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Palestinian fishermen targeted by Israel

18 January 2012


From Sally FitzHarris

Sir, — Since Jesus allegedly counted fishermen among his close friends, and indeed was not averse to a meal of fresh fish, perhaps your columns are an appropriate place to describe something of the problems faced by Gaza fishermen today.

The fishing industry in Gaza has been virtually wiped out, according to a recent report by Physicians for Human Rights-Israel. The sardine catch, the main source of revenue, has decreased by 90 per cent since 2008, and some 7000 fishermen have been forced to leave the industry, once one of the most flourishing sectors of the Gaza economy.

Since Operation Cast Lead, the assault on Gaza in 2008-09, Israel has imposed fishing restrictions of three miles from the shore. Adult sardines are found beyond that limit: the resultant over-fishing within a narrow zone depletes new generations of fish and threatens the future sustainability of stock.

Added to this, owing to the Israeli siege (power-supply interruptions, acute fuel shortages, lack of spare parts), between 50 and 80 million litres of untreated and partially treated sewage are pumped into the Mediterranean every day, contaminating fish.

Israeli policy does not just threaten livelihoods but lives also, as the recent report by the United Nations Office for the Co-ordination of Humanitarian Affairs (OCHA) points out. The Israeli navy monitors fishing activity with helicopters and gunboats. Fishermen are shot at, arrested, interrogated, and have their boats and fishing equipment confiscated and destroyed even within the three-mile zone.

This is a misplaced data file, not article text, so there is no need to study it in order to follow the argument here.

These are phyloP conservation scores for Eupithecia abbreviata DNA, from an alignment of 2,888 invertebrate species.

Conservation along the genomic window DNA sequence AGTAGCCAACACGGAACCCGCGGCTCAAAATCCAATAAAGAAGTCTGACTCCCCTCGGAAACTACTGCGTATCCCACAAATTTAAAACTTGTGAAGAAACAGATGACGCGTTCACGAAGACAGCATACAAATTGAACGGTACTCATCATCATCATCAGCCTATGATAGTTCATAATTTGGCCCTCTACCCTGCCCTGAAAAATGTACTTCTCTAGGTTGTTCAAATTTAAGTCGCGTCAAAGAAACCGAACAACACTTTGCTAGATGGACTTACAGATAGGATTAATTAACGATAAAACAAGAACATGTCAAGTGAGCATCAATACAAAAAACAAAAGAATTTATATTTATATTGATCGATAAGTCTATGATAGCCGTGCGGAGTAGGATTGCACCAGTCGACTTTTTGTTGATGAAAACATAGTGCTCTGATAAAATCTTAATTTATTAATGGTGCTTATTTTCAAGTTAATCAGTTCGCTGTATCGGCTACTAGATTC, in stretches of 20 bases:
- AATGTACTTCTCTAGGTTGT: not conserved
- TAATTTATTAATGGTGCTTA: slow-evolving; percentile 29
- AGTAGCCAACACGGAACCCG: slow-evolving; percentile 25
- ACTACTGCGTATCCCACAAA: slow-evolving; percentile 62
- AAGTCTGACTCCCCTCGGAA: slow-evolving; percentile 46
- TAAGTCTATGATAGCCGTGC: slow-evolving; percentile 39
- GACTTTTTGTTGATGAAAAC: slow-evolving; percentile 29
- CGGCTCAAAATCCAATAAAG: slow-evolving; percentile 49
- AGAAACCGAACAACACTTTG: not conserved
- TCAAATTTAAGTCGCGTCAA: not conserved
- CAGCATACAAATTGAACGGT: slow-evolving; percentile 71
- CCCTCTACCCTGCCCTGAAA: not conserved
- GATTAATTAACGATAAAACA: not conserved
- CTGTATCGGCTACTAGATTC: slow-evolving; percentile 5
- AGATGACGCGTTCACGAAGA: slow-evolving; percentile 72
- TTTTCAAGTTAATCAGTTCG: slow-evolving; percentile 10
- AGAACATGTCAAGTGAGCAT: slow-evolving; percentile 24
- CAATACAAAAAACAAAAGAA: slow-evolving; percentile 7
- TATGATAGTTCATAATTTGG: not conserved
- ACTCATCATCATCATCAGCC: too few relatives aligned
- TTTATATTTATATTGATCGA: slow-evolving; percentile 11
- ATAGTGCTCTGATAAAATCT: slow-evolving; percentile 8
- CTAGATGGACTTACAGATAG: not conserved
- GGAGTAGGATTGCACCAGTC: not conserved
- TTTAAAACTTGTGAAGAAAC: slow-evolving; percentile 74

Since 23 January 2011, there have been 72 reports of Israeli naval vessels’ opening fire on Palestinian fishermen. Four have been injured, and one lost at sea. Two fishermen were killed in 2010.

Seven fishermen within the past three weeks have been forced to strip and swim in freezing seas towards the Israeli gunboat, where they were hooded, bound, and taken to Ashdod for interrogation. They were within the three-mile zone.

It is hard to describe this wanton destruction of a food source, and deliberate attacks on those plying an innocent trade in an effort to feed their families and sustain a liveli­hood, as anything other than evil. Will the Christian Churches pass by on the other side?

Perhaps a pilgrimage to the Gazan shores this Easter, to ask the fisher­men, as Jesus did, how the catch is going?

Secretary, Liberal Democrat Friends of Palestine
87 Priory Grove, London SW8 2PD

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